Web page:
It’s Sunday, and I’m off to the flea market in Shinagawa, Tokyo.
The flea market, where I have had such days of excitement at finding prize vintage specimens that I thought my head would blow off: other Sundays when I come back emptyhanded; and then others with just some old miniature bottle or other that nevertheless yields me pleasure.
I always love going there in case, and never feel less than brimming as I enter that space, with all the stalls and the endless possibilities………….
Over the years, despite some unbelievable bargains, I must have spent a fortune: I am extravagant by nature, and can barely hold back; but I do sometimes have brakes, just about; and a more fiscally conservative side of me can kick in occasionally when I just say NO.
But when you find an extraordinary bargain, but for whatever reason don’t buy it, the regret – a gnawing ache in the gut – can eat at you for years. I still have this pangy feeling about Champagne, once finding a very rare, 15ml parfum – boxed, glinting and golden- for about ten pounds. But I didn’t snap it up. The reason was simple – the flea market in Tokyo had yielded so many treasures that day that I simply couldn’t justify any more spending, especially with Duncan hovering owl-like at my shoulder. Doing the right thing, however, is often very dull and now I really wish I had, that I had secretly found some pretext and nipped back naughtily to go and buy it.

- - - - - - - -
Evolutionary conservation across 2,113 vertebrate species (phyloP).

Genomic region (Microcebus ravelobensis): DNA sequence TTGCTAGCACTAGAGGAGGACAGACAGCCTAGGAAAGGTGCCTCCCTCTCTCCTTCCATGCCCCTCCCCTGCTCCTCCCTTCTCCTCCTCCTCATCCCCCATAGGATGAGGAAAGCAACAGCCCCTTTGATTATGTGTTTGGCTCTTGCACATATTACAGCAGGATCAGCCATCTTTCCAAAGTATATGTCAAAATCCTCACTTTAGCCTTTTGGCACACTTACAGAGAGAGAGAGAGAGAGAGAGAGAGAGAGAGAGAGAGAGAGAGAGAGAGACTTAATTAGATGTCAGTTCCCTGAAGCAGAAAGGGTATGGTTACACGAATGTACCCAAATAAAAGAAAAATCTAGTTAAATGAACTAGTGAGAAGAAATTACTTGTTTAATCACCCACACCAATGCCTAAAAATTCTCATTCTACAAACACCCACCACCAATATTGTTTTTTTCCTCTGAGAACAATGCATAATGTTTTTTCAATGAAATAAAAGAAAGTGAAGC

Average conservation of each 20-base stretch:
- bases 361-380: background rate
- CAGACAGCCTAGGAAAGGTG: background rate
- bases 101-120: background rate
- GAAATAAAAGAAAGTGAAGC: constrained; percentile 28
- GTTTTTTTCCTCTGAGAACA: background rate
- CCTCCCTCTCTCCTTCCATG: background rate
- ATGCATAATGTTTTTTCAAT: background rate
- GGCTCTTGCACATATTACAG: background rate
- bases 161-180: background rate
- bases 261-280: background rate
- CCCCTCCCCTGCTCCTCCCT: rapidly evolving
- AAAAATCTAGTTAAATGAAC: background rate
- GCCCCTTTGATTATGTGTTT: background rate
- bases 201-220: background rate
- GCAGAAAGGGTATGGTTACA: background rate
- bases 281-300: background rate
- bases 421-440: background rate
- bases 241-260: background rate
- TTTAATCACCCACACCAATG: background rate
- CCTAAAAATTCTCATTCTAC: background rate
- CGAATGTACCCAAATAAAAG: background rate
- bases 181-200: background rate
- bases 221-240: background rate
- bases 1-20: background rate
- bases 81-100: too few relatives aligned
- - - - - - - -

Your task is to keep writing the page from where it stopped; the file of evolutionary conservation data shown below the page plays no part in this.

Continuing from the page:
When Champagne (later changed to Yvresse due to a dull law suit by French wine producers), came out in 1991, I remember Helen and I rushing out to Rackhams in Birmingham to try it (these were the days when new perfume launches by the big houses were much rarer and so much more exciting, when the new fragrances were unveiled with huge advertising blitzes and you wondered headily to yourself as you arrived through the doors just what will it smell like?)
But the startlingly fizzy, already-decaying-fruit-over-candied-chypre accord had Helen immediately clutching her two front teeth for fear they were melting, a sensation that is really quite visceral, but in the parfum, an old vintage creature whose powers had become exponentially stronger over the years, it was like nothing on earth.
One sniff: instantaneous molar meltdown; teeth fizzing away and piffing like sugary sherbet dips in rice paper. Just thinking about it even now gives me acheing urgings in my front two teeth. The parfum: a gigantic, neon-red, plutonium lychee spaceship glowing like a bawdy chypric message from another planet. Dazzling. Pulsating, and sending out strobes.
Without exaggeration I can say that it was probably the strongest thing I have ever smelled. It was spectacular, and I’d have loved to have owned it. Even touching the box was like fingering a nuclear reactor. It should have been part of my collection.